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Allergens and prevalence of shellfish allergy

Allergens and prevalence of shellfish allergy

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Shellfish allergy usually appears in adulthood and lasts a lifetime, so to prevent it, it is essential to avoid consumption or contact with these foods after a first allergic reaction.

The shellfish are marine invertebrates which, together with fish, one of the highest numbers of food allergies originates. Among the shellfish, the most allergic are crustaceans (prawn, lobster, Norway lobster, lobster, spider crab, crab), followed by mollusks, especially shell clams, mussels, cockles, and oysters.

Having an allergy to shellfish does not necessarily mean having an allergy to fish because they are different foods. However, more and more cross-reactions are being detected, and it has been found that those allergic to shellfish often have allergic reactions to dust mites. Both animals have a similar protein in the muscle, which is responsible for the allergic reaction.

As with other types of allergies, the fact that you have consumed and tolerated shellfish in the past does not mean that you cannot have an allergic reaction later. In fact, a shellfish allergy often appears in adulthood and usually persists for life. The allergy usually occurs when ingesting shellfish, but allergic reactions have also been observed in people who have handled the meat or inhaled the vapor from shellfish.

It should be noted that most people who are allergic to fish are atopic, and severe reactions are more common in them.

Seafood allergens

Shellfish contain a great diversity of proteins, although only a few are allergenic. It is essential to bear in mind that allergens are water-soluble glycoproteins that are not destroyed in the cooking process so that cooked seafood maintains its allergenic properties, as does the water in which it has been cooked.

Although a person can be allergic to a single shellfish, such as prawns, Experts warn that there is a high percentage of cross-reactivity between different species of shellfish (in some cases it exceeds 85%). therefore, they recommend that the person who has already had an allergic reaction to one type of shellfish, avoid consuming the others as a precaution.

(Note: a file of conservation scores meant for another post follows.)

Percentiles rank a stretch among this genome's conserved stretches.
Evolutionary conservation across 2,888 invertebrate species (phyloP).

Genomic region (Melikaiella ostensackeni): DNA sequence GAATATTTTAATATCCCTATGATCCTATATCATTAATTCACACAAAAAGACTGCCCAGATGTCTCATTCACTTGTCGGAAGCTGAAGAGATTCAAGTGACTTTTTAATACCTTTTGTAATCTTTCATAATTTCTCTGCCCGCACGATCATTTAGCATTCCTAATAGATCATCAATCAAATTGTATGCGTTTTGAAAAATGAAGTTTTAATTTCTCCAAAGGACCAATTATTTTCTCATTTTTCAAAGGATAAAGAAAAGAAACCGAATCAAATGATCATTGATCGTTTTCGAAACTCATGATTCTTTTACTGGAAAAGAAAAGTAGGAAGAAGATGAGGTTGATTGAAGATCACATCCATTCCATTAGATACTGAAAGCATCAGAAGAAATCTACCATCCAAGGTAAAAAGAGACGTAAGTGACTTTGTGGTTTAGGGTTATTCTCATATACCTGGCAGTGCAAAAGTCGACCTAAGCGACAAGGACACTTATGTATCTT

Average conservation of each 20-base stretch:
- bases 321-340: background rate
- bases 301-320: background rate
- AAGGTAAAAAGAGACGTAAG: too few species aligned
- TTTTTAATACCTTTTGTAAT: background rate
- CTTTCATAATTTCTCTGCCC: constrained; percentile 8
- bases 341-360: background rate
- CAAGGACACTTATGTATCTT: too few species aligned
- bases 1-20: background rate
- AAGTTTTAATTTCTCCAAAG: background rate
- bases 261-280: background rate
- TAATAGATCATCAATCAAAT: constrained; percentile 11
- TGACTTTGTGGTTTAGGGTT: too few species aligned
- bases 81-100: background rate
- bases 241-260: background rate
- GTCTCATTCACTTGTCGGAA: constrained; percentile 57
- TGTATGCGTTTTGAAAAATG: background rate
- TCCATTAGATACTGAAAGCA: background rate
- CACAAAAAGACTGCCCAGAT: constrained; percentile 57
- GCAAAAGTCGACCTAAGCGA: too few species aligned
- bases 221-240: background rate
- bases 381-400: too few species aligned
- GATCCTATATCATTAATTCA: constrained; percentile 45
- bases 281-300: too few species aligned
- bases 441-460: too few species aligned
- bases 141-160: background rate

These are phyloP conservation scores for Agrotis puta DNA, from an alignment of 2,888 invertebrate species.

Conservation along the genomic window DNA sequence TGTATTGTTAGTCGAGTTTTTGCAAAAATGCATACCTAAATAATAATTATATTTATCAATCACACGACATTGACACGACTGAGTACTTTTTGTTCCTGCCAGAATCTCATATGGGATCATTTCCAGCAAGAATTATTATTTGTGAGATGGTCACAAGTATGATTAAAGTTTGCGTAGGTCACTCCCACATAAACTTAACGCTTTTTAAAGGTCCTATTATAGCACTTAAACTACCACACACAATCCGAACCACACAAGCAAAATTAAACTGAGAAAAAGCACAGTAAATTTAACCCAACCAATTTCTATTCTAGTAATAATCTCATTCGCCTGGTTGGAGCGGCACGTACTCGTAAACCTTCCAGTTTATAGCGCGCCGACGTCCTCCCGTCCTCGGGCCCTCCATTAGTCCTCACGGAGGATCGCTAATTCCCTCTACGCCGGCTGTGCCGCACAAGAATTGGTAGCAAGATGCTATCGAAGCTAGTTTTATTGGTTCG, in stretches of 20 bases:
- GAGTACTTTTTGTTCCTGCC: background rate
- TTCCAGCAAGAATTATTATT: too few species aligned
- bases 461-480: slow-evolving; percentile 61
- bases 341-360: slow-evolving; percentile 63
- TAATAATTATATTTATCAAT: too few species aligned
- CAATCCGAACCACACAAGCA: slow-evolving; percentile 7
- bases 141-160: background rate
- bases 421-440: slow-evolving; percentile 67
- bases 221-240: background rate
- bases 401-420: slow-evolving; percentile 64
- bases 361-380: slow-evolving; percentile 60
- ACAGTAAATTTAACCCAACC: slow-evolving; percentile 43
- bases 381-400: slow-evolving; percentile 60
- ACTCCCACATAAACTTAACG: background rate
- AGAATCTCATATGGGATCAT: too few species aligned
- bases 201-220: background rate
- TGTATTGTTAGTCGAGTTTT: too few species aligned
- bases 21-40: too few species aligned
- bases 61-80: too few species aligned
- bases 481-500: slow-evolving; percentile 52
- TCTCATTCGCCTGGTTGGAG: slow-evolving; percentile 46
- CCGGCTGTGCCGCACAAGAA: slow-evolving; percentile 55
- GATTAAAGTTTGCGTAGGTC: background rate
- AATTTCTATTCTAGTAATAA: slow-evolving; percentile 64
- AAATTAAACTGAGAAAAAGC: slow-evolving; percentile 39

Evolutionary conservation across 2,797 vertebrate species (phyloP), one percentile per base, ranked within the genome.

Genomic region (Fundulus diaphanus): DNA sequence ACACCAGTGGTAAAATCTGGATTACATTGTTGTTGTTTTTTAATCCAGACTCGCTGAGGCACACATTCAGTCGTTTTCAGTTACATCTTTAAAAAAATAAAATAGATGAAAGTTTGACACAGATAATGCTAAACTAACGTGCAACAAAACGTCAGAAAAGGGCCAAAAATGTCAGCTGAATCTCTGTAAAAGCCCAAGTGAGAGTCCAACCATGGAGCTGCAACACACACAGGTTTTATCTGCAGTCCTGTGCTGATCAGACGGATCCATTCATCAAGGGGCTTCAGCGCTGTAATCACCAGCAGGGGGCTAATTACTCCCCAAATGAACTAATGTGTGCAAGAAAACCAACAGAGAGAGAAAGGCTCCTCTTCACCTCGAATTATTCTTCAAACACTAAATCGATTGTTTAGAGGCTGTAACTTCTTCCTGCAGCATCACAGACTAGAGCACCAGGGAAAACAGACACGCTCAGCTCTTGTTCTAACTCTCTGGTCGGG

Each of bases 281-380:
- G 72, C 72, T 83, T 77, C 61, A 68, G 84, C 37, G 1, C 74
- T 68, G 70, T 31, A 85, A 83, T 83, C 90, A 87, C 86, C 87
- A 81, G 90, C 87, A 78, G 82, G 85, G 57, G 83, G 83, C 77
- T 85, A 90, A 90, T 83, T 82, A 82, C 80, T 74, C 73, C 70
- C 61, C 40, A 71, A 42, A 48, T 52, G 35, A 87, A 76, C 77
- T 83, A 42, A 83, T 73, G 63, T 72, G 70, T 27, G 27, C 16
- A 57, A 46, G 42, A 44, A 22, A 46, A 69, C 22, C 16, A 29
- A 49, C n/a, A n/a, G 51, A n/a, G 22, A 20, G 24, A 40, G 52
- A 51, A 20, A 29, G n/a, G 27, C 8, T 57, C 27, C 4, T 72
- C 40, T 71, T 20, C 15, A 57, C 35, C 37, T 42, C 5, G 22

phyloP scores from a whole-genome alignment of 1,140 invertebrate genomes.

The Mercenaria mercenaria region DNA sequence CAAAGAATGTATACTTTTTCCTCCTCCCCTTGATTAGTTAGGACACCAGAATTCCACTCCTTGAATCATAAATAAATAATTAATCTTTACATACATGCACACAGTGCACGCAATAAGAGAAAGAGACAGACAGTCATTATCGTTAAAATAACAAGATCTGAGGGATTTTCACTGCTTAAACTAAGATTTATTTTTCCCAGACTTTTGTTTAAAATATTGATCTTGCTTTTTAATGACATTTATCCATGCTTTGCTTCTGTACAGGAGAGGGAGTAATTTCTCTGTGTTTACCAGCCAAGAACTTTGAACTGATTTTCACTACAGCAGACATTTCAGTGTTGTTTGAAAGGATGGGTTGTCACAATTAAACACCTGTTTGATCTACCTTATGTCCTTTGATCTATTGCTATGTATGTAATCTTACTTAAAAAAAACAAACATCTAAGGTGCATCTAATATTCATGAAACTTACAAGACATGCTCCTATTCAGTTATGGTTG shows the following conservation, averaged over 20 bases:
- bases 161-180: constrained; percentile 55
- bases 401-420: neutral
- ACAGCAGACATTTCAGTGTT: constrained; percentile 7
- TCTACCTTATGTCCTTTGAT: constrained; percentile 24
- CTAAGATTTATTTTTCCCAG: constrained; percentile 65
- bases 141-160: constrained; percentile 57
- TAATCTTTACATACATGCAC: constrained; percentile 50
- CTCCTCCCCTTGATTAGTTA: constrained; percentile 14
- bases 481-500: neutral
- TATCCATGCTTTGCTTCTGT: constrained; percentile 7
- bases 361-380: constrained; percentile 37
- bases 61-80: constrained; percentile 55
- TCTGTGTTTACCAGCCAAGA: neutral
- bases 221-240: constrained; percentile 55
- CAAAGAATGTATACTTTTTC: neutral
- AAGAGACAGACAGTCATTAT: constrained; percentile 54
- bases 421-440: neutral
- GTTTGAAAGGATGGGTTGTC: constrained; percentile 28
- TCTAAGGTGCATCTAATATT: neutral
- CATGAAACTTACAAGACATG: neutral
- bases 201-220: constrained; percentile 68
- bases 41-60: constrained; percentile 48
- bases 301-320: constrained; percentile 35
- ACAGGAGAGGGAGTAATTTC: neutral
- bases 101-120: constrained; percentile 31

Prevalence of shellfish allergy

The exact prevalence of this allergy is unknown. However, it is related to the eating habits of the population, which is why it is more frequent among people who include shellfish in their usual diet, such as residents of coastal towns. However, the consumption of shellfish has become widespread in recent years, which has increased the number of adverse reactions among consumers and handlers of this food.

Symptoms of shellfish allergy

The symptoms of an allergic reaction to shellfish are similar to those of other food allergies and include hives and acute angioedema (swelling), especially on the face, eyelids, lips, and tongue. When handling this food, allergy sufferers develop contact dermatitis and urticaria, which manifest with itching, the appearance of small blisters or hives, and scaling and redness of the affected area hands.

Symptoms generally appear between 15 minutes and two hours after ingestion and, exceptionally, several hours after consuming the food.

Symptoms of shellfish allergy can appear simply by inhaling the fumes that are produced during cooking or the particles that are released when handling, in the form of rhinitis and asthma. This type of respiratory sensitization, which precedes food allergy manifestations, is responsible for occupational asthma.

Some food industry workers dedicated to handling shellfish have developed an allergy to it, presenting contact dermatitis, urticaria, and occupational asthma.

Some factors accelerate the allergic reaction to shellfish, such as when the ingestion of the food coincides with the taking of anti-inflammatory drugs or the practice of physical exercise.

It is important to detect the allergy as soon as possible to avoid an anaphylactic reaction, a severe and very rapid allergic manifestation that affects the whole body. That occurs when a person allergic to a substance is exposed to it again (although it is small). Anaphylaxis can lead to breathing difficulties, loss of consciousness, and even death.

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